Mind mapping is an exercise that involves writing down a main idea or theme. You then draw lines which branch out into new words, tasks, or ideas related to the first idea. It's simple and you can easily mind map on a piece of paper.

However, digitalizing the process makes it more convenient and flexible. With a digital mind mapping tool, you aren't limited by the size of your paper and you can easily structure your ideas with little effort.

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Mind mapping is a versatile technique that works for brainstorming in any field. When choosing a mind mapping tool, ensure it has the following features:

  • An unlimited canvas: if the canvas isn't big enough, it can cut your creativity short because you'll run out of room
  • Collaboration features: a cloud-based mind map should make it easy for different people to collaborate on the canvas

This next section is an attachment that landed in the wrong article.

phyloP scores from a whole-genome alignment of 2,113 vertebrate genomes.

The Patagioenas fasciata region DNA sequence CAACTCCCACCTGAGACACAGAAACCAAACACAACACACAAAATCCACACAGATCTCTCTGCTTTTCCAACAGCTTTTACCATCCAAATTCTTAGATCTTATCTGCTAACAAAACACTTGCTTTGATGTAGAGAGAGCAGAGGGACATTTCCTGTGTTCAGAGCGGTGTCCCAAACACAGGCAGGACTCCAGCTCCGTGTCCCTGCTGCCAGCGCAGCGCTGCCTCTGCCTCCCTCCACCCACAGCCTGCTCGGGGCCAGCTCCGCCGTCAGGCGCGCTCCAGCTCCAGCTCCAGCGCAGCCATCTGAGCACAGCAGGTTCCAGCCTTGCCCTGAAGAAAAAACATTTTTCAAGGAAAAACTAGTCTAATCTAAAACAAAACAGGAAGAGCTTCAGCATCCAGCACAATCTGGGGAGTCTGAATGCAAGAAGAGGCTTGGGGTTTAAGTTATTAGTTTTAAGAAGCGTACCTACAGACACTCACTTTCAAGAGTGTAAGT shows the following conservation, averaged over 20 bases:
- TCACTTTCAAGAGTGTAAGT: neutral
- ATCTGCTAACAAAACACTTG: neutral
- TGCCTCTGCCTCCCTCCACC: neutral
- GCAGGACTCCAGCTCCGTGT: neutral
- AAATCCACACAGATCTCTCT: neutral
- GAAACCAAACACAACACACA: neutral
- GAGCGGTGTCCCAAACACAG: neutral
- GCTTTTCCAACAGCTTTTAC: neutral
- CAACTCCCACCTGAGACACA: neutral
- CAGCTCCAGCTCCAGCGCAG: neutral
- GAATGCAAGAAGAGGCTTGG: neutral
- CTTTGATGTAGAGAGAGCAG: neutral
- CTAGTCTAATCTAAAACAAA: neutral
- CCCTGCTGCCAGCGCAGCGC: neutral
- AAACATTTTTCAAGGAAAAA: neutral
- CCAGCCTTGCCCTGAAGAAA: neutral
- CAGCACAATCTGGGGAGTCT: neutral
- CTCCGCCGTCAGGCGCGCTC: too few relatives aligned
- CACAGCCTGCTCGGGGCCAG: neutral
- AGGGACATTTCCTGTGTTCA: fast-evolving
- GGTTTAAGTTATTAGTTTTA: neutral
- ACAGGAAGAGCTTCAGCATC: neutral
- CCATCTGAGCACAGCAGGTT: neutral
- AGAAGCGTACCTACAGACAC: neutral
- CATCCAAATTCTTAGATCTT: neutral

• File attachment: when writing a business report, text may not be enough to convey your ideas. The mind mapping software should allow you to attach images, links, and other files to your canvas
  • Saving and exporting features: when you are able to save your mind map, you can refer to it at a future date, share it, or export it

Organize Your Ideas for Coherence

BusinessReportWritingTips

Your business report needs to present a logical progression of thought so people can have an easy time reading it and easily grasp all the important details. When you organize your ideas, you can quickly complete your report.

For example, you can create an outline for your report with the following sections:

  • An executive summary
  • A table of contents
  • An introduction
  • The body
  • The conclusion
  • The recommendations
  • The findings
  • The references

It is also important to note that the format of a report is a major part of its presentation. Your company probably has a preferred formatting style for different types of reports. Be sure to stick to those styles. They can help in organising the flow and structure of your ideas.